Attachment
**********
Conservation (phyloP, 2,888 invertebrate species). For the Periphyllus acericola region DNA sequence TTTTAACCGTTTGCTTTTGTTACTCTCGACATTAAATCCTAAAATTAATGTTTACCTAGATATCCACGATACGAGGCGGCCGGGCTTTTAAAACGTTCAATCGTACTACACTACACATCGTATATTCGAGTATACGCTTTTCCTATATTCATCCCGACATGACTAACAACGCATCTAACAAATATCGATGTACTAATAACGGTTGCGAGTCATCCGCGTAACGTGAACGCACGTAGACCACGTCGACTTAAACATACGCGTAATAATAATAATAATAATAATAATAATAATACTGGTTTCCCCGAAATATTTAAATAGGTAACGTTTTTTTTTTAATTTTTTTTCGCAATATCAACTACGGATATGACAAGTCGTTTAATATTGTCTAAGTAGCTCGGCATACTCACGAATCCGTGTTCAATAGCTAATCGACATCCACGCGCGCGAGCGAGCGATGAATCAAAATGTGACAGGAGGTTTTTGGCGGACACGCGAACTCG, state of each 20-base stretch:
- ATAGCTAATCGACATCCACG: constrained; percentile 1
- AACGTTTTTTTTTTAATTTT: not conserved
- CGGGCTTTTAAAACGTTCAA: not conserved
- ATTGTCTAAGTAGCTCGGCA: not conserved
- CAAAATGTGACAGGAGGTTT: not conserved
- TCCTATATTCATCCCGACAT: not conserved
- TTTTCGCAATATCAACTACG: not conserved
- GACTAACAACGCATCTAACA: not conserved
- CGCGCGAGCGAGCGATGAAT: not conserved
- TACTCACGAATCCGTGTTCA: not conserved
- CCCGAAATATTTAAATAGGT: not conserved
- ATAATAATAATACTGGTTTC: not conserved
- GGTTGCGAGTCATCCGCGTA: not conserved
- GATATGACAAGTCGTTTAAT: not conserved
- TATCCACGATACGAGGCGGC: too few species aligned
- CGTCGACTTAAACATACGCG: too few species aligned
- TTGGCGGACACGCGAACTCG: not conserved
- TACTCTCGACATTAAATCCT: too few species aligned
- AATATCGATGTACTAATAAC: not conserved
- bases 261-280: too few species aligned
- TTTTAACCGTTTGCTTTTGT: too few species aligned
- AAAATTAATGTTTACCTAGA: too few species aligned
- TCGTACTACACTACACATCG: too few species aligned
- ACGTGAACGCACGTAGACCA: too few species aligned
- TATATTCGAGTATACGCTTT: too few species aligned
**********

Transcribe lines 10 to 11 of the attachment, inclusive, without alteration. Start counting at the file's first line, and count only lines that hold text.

- CGCGCGAGCGAGCGATGAAT: not conserved
- TACTCACGAATCCGTGTTCA: not conserved